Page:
Cocaine Bear is based on a true story inspired by actual events, based on things that have happened; the filmmakers cross their hearts and hope to die. So, of course, there is a germ of truth, but the rest is pure malarkey. I wouldn’t have it any other way.
Elizabeth Banks’ latest movie is a helluva good time. Jimmy Warden’s script is a slasher movie wrapped around a lost/found item story with an odd rhythm that, while offputting at first, grew on me as the movie progressed. Banks and Warden do a lot of setup for a coked-up Black Bear on a rampage. But that’s because part of the film’s charm is how we have all these disparate characters converging onto this one spot and facing the drugged-out Mamma bear.
Oh, yes, the cocaine bear in Cocaine Bear is a woman.
Banks wisely has gathered a top-notch cast, including the national treasure Margo Martindale as Ranger Liz, a horny park ranger. What’s more, Liz is more concerned with getting Peter (Jesse Tyler Ferguson) alone than she is with finding Sari’s (Keri Russell) runaway daughter Dee Dee (Brooklynn Prince) and her friend Henry (Christian Convery). And yes, you read that correctly; Cocaine Bear has both Margo Martindale AND Keri Russell.
Having those two alone would make Cocaine Bear a rager. But add in the trio of drug smugglers on the search for their lost cocaine in the mountains, played by Alden Ehrenreich, O’Shea Jackson Jr., and Ray Liotta, and it’s officially a party. Ehrenreich’s Eddie is grieving over his wife’s death, Liotta is Eddie’s father and drug kingpin Syd, and Jackson is a working stiff just trying to pull his friend Eddie out of the depression funk; he’s in a while, not helping Syd find his missing coke.
Spoiler alert: The bear has it.
Banks and Warden sometimes feel as if they have overextended themselves. We also have the narcotics detective hot on Syd’s tail, played by Isaiah Whitlock Jr., and his newly adopted dog. Add to the mix a trio of juvenile delinquents, the Duchamps Gang led by Stache (Aaron Holliday), causing trouble for Ranger Liz and Daveed, and you start to see how Banks and Warden have spread themselves a little thin.
To make matters worse, Banks struggles to achieve an overall tone for Cocaine Bear. As a result, there’s a feeling of aimlessness that creeps up into the scenes. Yet, despite these problems, Banks seems to be growing as a director. Her camera moves and placements are becoming more confident.
John Guleserian doesn’t shy away from the gore. Banks and Guleserian go full tilt in the comedic violence. I couldn’t help but think that the characters were all Wile E. Coyote and the bear was the Roadrunner. One scene has Ranger Liz accidentally shooting someone in the head, and I almost choked on my drink.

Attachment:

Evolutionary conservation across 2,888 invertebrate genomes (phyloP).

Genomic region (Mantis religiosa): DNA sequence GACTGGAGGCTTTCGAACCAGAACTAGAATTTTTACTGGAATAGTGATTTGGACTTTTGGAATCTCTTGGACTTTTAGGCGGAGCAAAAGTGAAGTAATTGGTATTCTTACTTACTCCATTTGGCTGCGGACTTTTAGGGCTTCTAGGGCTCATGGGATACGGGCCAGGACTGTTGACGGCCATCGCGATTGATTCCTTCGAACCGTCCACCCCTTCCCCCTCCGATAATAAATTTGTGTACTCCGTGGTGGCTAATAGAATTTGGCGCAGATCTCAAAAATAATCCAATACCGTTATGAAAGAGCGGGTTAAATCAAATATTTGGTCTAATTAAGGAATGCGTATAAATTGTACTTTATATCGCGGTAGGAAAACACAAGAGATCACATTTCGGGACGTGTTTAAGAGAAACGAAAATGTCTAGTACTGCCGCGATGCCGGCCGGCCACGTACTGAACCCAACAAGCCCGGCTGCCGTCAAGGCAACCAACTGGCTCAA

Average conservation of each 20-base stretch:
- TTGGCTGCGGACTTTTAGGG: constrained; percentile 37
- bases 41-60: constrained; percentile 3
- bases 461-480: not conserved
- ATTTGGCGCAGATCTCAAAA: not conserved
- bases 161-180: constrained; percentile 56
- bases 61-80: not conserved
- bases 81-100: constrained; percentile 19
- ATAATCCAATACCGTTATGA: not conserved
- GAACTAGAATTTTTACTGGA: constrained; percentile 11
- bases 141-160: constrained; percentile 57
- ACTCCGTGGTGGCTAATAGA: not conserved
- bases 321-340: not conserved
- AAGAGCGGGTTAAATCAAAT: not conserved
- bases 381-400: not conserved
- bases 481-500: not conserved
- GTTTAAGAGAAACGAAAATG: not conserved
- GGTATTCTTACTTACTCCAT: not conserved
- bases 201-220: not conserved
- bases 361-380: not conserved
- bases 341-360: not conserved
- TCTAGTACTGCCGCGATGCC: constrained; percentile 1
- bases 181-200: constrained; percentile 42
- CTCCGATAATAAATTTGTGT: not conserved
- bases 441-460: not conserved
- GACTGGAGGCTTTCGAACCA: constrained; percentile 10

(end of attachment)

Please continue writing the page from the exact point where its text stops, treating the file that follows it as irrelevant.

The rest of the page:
Cocaine Bear is a good old-fashioned B-Movie where everyone involved understands why they are here. This movie is about a bear who does cocaine, kills people, and does more cocaine. Had I had a whiskey or a Guinness beforehand, I might have enjoyed the film a little more. This is not to say that I didn’t enjoy it. I’m just saying some movies go over a bit better with help, like Baywatch or Cocaine Bear.
I’ll give Cocaine Bear points for having an odd heart in the middle of its gross-out wacky splatter-a-thon. But, for all the maulings and people being impaled and limbs ripped off, there is a sweetness to the film. It’s there in the way Detective Bob slowly grows to love his dog. Or how Eherenreich’s Eddie gently realizes that Daveed is more than a co-worker and that life may be worth living despite his wife being gone.
Warden parallels Sari and Deedee’s relationship with Eddie and his son, whom he’s left with his drug dealer father, along with the bear’s issues with its cubs. Yeah, I gotta say I didn’t expect Cocaine Bear to be as much about family as it is.
Though it almost all comes apart in the end, neither Banks nor Guleserian seems to understand how to light a night scene. Cocaine Bear shows us that, once more, Hollywood trembles before the almighty night scene and continues to make it almost impossible to see anything. The CGI bear is good. Considering most of the bear’s scenes are in broad daylight, it is an impressive accomplishment. Yet, figuring out how to light a night scene remains beyond the modern filmmaker.
That aside, Cocaine Bear is everything it needs to be and a little more. It’s part of a long, proud tradition of killer bear movies. Granted, Prophecy, Grizzly, Grizzly II, Into the Grizzly Maze, Grizzly Man, and Brother Bear tend to deal with Grizzlies and brown bears. Cocaine Bear deals with a black bear, and this can not be overstated; a black bear coked out of its mind for the entire runtime.
Cocaine Bear isn’t as great as Grizzly Man. But it is better than Grizzly II or Brother Bear and is as good, if not a few shades better, than Into the Grizzly Maze. Though it’s not as solid as Grizzly, it does have a black bear doing a line of coke off a dismembered leg. So, it’s safe to say it might be a draw.
Images courtesy of Universal Pictures
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